ASIS, thoughts on the exhibit floor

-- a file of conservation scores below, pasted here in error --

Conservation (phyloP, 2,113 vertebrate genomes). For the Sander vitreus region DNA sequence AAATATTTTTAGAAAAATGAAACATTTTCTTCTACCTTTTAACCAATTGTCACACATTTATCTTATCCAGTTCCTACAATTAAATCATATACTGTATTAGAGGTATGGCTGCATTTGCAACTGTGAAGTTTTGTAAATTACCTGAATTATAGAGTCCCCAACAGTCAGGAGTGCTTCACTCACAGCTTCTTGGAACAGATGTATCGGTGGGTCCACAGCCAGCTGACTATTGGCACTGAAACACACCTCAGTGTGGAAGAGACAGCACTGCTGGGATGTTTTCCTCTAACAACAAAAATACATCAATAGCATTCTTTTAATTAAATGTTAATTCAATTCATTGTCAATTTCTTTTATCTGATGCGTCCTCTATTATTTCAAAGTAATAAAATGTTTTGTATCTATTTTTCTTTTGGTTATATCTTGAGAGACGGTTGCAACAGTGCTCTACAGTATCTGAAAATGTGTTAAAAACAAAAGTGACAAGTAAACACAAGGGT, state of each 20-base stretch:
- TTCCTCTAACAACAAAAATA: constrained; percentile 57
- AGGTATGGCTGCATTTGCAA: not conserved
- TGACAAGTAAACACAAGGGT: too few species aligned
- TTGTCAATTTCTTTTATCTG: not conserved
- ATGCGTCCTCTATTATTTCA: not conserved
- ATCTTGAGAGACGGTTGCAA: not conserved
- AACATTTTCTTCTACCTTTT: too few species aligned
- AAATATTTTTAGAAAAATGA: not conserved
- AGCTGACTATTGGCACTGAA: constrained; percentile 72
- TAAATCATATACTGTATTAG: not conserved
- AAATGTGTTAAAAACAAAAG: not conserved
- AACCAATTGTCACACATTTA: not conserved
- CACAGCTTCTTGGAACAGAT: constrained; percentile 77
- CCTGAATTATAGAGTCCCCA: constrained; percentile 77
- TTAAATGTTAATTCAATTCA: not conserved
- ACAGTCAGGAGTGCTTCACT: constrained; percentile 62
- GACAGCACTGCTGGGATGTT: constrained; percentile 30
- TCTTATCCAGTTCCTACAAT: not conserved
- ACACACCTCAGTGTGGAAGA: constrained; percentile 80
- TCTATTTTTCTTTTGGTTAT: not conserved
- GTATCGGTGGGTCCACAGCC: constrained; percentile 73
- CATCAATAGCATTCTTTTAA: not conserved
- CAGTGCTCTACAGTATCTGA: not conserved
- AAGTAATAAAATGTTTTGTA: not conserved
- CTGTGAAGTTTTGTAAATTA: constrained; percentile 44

It was encouraging to me that exhibition floor traffic seemed much heavier on day 2, which jibes with many theories out there that a lot of attendees flew in on Monday or reserved Monday for educational sessions before checking out the technology on the show floor. Some people theorized that people didn't want to miss football games on Sunday (if so, they should have flown Jet Blue!). Others theorized that people didn't want to travel during the Rosh Hashanah holiday, which ran from sunset, Sept. 18 through sunset, Sept. 20. But there was another theory out there: This is the beginning of the end for the ASIS show as a major exhibition unless some things change. Many exhibitors are starting to feel like they're nothing but the economic fuel for getting all of the end users together to do everything but check out their products. Many are resentful of the fact that there is virtually always some educational programming going on during show hours, and, unlike ISC West, that educational programming is necessary in order for the attendees to keep their accreditation, so it's not like they can just skip out on it. Why, they wonder, isn't there dedicated time for exhibits only? Why isn't there more activity by ASIS on the show floor? This is something ESX tried to address at the Baltimore show this year, with a lunch held on the show floor each day and the NBFAA and CSAA booths having very prominent spaces on the show floor so that members would be right in the center of things when they were doing organization business. The ASIS booth is so out of the way that I was surprised when I stumbled upon it and there was pretty much nothing going on there. Of course, it's a pretty easy argument that vendors don't want show management to be taking up prime real estate in the front of the hall, so I'm not sure I'm convinced the ESX model is the way to go, and that's a far smaller show, anyway, so it may be a poor comparison. Regardless, it's noticeable that Siemens doesn't have a booth, that Bosch is in a big tent in the parking lot rather than inside the show (one vendor's stock answer to the question, "have you seen the Bosch tent?": "We prefer to actually support the industry"), that there are a lot of "relaxation areas" and very wide aisles. Is that because of the economy? Is it because people are dissatisfied with ASIS management? It's really hard to say. I think the economy is a very large factor, and that people still continue to underestimate just how bad the economy is, but more than one vendor gave me a variation on the line, "ASIS is just going to blame the economy." Maybe they're just bitter, but if enough of them feel the same way, ASIS could find itself with an annual show that's great for education opportunities, but doesn't have quite the economic engine it probably needs to fund it.